Nevada

From slot canyons in Gold Butte to expansive valley floors in the Basin and Range National Monument, to the peaks of the Toiyabe Range and the Ruby Mountains, public lands in Nevada embody the spirit of the American west.

Focus areas

Gold Butte: In southern Nevada, Gold Butte boasts thousands of petroglyphs and other archeological treasures; historic mining—and pioneer-era artifacts; rare and threatened wildlife such as the Mojave Desert tortoise and desert big horn sheep; dramatic geologic features like sculpted red sandstone and rock spires; and fossil track-sites dating back 170 to 180 million years ago. In addition, Gold Butte is an amazing place where people can experience the great outdoors through hiking, hunting, birding, camping, ORV riding on designated trails and traditional tribal uses.

Gold Butte has seen an uptick in degradation of the landscape—from robbing pioneer graves to ATV’s going off designated trails to the destruction of ancient artifacts.Now is the time to protect Gold Butte, before it is too late.

Petroglyphs on Gold Butte (NV). Credit: Andrew, flickr.

Basin and Range National Monument: The new Basin and Range National Monument, a 704,000-acre area in Nevada just a short two-hour drive from Las Vegas, is home to some of the country’s last undisturbed mountain ranges and valleys in the southern portion of the Great Basin ecosystem. Basin and Range is beloved by Nevadans and visitors from throughout the country who come to hike, camp, hunt, bike, climb and explore art and cultural sites. 

Basin and Range National Monument (NV). Credit:Tyler Roemer. 

Wilderness: Nevada currently contains over three million acres of permanently protected wilderness and millions more acres of public lands that qualify for wilderness designation but are not yet protected. These lands contain outstanding resources, including scenic vistas, incredible wildlife habitat for sage grouse, pronghorn and other emblematic species, and wonderful opportunities to hunt, hike, fish, camp or just get away from it all.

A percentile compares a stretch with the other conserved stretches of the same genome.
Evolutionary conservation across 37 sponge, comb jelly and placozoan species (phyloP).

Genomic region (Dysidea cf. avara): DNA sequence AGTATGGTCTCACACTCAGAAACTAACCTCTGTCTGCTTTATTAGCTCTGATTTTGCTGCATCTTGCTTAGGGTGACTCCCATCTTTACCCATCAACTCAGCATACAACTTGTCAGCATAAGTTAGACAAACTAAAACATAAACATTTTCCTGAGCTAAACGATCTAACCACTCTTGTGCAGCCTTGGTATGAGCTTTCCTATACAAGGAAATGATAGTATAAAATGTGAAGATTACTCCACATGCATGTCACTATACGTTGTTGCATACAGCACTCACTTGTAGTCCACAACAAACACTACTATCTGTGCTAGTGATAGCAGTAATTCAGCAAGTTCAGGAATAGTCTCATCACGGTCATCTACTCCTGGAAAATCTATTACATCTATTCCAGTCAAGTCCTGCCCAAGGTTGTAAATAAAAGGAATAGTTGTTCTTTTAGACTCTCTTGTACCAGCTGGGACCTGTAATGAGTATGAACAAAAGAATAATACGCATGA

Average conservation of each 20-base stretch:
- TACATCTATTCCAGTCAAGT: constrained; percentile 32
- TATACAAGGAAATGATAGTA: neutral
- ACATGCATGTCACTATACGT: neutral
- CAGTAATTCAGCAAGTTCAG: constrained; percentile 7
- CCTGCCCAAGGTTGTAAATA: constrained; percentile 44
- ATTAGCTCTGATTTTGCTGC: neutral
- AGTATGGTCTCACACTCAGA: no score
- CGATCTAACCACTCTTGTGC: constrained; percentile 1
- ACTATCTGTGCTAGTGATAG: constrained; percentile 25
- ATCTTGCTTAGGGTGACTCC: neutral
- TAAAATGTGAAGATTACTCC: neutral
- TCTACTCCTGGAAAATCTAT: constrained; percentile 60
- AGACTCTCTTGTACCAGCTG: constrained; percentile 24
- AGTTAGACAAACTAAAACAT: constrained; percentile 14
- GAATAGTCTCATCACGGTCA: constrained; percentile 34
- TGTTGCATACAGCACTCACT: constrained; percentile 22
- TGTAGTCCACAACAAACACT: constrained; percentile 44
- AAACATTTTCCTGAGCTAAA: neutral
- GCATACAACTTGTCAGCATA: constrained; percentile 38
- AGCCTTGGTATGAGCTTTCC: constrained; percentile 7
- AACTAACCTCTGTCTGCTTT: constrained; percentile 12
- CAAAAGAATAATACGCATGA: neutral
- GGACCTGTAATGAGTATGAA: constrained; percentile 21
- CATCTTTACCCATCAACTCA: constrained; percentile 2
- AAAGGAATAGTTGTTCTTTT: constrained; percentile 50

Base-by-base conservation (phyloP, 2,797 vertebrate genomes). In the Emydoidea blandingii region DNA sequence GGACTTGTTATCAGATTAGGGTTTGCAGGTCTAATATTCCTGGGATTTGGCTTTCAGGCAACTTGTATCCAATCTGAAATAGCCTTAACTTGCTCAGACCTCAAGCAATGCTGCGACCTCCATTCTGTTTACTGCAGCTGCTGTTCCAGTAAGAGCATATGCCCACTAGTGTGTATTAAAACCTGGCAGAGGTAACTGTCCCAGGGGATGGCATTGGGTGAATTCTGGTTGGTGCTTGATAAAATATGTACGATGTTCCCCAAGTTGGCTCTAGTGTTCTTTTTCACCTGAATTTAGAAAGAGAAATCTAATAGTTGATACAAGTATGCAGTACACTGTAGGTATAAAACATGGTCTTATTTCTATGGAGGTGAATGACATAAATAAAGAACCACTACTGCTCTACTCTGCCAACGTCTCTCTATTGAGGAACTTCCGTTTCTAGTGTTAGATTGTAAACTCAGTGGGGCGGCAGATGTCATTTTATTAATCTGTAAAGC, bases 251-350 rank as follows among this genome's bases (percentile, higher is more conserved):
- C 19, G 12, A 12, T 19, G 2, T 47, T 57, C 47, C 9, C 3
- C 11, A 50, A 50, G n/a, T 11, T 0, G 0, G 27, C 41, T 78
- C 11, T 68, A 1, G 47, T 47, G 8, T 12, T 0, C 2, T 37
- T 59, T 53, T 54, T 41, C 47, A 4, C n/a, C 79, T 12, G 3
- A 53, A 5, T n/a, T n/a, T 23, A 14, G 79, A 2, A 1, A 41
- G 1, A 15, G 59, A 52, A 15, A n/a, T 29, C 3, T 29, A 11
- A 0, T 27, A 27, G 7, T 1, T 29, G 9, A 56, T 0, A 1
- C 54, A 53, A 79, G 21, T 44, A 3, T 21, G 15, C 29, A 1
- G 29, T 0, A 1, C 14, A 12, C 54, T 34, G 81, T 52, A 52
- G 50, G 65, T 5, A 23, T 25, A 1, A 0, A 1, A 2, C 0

We work to secure permanent protection for wilderness-caliber lands throughout Nevada by working with local stakeholders, elected officials, and others to pass legislation to protect these important areas.

Public lands planning: Over 25 million acres of public lands will undergo land use plan revisions over the next 10 years—just in the state of Nevada. Through a series of new resource plans, the Bureau of Land Management (BLM) will set the direction for how public lands are managed across the state. At a truly massive scale, there is great opportunity and great challenge in making sure our public lands thrive for years to come.

Stump Spring, Nevada.Lands with wilderness characteristics: Wilderness-quality lands managed by the BLM provide benefits for wildlife and humans alike. In these places, there are unique chances to venture into landscapes that appear to be untouched and experience solitude in its truest form. Joshua tree forests, ancient lake beds and striking peaks are included in the outstanding lands that are worth protecting. The BLM has a technical term for these lands: lands with wilderness characteristics. The Wilderness Society is working to protect these incredible places by securing new protections through agency land use plans.

Stump Spring (NV). Credit: Mason Cummings.

Renewable energy development: Nevada is uniquely positioned to help reduce our nation’s reliance on fossil fuels. The sunny, wide-open public lands in Nevada provide an incredible opportunity to develop renewable energy from solar, wind and geothermal resources. The Wilderness Society is advocating for responsible development of these resources while conserving wildlands and wildlife and our natural and cultural heritage.

  • Tim Woody

    Sen. Lisa Murkowski’s bill to authorize oil drilling in the Arctic Refuge has advanced out of committee and is poised to be attached to the Republican tax package. It will then go before the full Senate for a filibuster-proof vote requiring only a simple 51-vote majority to pass.

  • Kate Mackay

    Today a national coalition of sportsmen, recreation, business and conservation groups calls on the Department of the Interior and Secretary Ryan Zinke to make good on its promise to the American public that it is against the widespread sale or transfer of 445 million acres of public lands under the department’s management authority.

  • Tim Woody

    The U.S. Senate Energy and Natural Resources Committee today approved a bill that would allow oil drilling in the Arctic National Wildlife Refuge. The bill’s supporters claim such drilling would raise $1 billion in revenue to offset tax cuts, despite best estimates indicating that revenue target is highly unrealistic.

    In response to today’s committee vote, The Wilderness Society issued the following statement from its president, Jamie Williams: